Resources

Whether you’re in a classroom or a boardroom, NCWIT can help you kick-start or deepen your inclusive culture. Take advantage of hundreds of free and easy-to-use resources for K–12, higher education, and corporations that support your effort to raise awareness, increase knowledge, and empower action to make sure every voice is heard.

 

Preview Image

Creating Inclusive Computer Science (CS) Programs for Youth Training Webinar

How can library staff attract girls to their coding and maker programs? This webinar by NCWIT Senior Research Scientist Lecia Barker and Homer, Alaska Youth Services Librarian Claudia Haines describes reasons girls may shy away from these programs and gives some practical advice for identifying target audiences and their influencers, messaging that addresses four important factors that affect involvement, and ways of making programs visible. 

Guide to Inclusive Computer Science Education: How educators can encourage and engage all students in computer science

Knowledge of computer science (CS) is fundamental to students’ future careers. This guide provides educators with context and concrete steps to build and expand inclusivity in CS education. By actively engaging students in CS, educators can build an even stronger pipeline of creativity and innovation to tackle the world’s challenges and help ensure students have the skills needed to thrive today and tomorrow.

Messaging Toolkit

NCWIT Messaging Toolkit for Members

NCWIT has developed a new messaging platform that emphasizes the creative potential for organizations that invest in fostering a culture where girls, women, and underrepresented groups participate with strong voices. The headline, “The idea you don’t have is the voice you haven’t heard,” and the tagline, “Inclusion changes what’s possible,” are confident expressions of what we know is true: Diversity and inclusion enhance outcomes in technological innovation for educational institutions and businesses of all sizes.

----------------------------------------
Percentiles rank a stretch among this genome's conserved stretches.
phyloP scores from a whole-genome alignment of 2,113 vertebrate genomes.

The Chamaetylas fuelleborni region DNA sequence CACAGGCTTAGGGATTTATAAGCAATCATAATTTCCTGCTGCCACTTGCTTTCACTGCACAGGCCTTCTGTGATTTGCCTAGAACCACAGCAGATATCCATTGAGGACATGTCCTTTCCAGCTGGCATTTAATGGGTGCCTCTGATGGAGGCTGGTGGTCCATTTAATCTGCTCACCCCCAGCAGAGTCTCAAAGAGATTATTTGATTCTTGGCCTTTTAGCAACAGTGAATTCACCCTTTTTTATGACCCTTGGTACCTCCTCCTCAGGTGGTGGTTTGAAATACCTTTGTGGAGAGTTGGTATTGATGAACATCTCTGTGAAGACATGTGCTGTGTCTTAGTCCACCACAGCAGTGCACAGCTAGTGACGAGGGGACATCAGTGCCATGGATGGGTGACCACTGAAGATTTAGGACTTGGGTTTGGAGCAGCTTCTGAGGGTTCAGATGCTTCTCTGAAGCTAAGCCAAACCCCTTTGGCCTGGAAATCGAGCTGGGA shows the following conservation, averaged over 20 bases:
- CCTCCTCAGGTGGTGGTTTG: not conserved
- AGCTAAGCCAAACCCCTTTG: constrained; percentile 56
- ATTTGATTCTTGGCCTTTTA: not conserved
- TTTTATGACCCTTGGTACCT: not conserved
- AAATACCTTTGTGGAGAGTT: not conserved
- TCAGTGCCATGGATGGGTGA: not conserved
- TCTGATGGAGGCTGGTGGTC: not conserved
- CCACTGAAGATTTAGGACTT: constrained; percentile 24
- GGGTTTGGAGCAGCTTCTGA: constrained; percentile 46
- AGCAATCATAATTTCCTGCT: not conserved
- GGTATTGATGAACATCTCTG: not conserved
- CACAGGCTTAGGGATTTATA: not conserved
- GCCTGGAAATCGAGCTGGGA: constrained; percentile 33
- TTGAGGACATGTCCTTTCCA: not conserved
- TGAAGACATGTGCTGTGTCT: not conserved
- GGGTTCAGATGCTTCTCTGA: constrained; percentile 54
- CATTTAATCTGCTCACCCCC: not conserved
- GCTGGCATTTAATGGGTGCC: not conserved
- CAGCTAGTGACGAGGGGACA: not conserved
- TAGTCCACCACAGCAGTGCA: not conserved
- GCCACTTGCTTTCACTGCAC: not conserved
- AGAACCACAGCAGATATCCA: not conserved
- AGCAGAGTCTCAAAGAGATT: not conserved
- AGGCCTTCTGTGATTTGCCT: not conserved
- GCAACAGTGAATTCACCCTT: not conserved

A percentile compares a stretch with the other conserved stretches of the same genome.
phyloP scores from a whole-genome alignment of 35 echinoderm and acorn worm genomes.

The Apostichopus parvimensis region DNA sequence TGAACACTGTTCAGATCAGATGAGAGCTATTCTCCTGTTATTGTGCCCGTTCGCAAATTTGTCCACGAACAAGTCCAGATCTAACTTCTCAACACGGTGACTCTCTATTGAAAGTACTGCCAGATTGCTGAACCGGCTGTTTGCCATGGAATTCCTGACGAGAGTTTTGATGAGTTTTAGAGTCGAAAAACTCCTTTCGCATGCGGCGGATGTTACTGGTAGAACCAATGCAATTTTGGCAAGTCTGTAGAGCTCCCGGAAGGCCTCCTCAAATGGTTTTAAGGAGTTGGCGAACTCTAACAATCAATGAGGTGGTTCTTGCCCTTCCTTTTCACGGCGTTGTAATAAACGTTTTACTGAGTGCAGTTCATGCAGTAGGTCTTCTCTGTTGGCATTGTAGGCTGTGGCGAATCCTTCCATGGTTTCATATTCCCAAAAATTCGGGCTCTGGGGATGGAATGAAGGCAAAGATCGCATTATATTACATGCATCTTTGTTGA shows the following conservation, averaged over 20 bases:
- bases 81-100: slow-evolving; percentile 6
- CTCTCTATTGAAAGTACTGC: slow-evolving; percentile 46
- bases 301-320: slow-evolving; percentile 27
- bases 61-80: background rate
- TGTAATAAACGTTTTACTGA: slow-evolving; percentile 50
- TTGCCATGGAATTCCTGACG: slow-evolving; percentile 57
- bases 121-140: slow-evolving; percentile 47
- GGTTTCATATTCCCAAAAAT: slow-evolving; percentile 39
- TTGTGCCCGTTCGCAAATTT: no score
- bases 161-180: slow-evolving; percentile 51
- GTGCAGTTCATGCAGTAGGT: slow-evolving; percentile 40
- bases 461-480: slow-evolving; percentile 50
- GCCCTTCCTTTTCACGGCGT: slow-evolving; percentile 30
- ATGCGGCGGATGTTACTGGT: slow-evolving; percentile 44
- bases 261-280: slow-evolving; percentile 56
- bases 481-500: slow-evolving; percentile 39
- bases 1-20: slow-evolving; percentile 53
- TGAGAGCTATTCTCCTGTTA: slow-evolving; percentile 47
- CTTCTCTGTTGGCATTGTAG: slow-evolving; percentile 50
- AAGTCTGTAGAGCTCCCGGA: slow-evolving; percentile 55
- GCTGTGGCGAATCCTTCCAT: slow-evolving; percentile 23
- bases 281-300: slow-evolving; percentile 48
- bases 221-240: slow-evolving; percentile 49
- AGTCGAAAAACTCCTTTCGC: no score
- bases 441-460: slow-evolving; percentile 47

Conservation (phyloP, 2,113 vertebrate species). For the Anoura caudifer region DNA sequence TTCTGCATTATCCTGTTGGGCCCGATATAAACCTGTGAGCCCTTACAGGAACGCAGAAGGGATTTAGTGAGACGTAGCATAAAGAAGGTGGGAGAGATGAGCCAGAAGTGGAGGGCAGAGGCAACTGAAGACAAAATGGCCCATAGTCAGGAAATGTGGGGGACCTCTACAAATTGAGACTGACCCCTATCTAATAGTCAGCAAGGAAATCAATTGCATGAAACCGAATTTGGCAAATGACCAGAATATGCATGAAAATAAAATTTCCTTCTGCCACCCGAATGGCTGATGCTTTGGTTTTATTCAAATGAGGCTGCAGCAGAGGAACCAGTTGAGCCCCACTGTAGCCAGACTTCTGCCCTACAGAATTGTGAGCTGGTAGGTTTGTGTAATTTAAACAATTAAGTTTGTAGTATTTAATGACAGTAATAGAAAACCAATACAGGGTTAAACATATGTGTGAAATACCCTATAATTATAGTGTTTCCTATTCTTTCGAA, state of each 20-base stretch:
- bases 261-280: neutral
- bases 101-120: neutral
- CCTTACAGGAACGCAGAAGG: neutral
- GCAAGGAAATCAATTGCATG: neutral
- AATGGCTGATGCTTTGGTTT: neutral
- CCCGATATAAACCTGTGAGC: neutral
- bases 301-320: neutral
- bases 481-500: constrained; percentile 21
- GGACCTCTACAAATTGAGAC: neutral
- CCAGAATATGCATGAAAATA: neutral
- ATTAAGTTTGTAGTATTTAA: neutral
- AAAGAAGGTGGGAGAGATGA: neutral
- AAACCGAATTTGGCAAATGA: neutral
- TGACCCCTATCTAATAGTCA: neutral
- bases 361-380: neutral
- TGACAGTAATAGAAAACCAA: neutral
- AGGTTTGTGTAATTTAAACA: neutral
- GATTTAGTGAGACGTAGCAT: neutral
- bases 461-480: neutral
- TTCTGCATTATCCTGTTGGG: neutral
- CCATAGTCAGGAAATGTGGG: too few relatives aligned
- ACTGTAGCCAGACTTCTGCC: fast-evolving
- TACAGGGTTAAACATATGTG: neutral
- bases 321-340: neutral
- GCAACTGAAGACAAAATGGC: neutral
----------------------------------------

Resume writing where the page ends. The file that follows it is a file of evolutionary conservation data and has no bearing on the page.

Preview Image

NCWIT Scorecard: The Status of Women in Computing [2019 Update]

The NCWIT Scorecard shows trends in girls' and women's participation in computing in the U.S. over time, providing a benchmark for measuring progress and identifying areas for improvement.

Preview Image

You Can Actively Recruit a Diverse Range of Girls into High School Computing Classes: A Workbook for High School Teachers

This workbook will help educators and influencers understand the research-based reasons why a diverse range of girls are less likely to take computing courses in high school. High school teachers are provided with actionable recommendations for creating recruiting and outreach interventions that work.

 

Preview Image

Performance Evaluation Toolkit

Preview Image

Set Up a Mentoring Culture for Graduate Students: Roles of Faculty and Peers

Mentoring programs are an excellent way to support graduate students’ sense of belonging in the local intellectual community and help them move forward in their professional careers. Everyone benefits from mentoring, including the mentors themselves, especially when both mentors and mentees are fully committed to the relationship.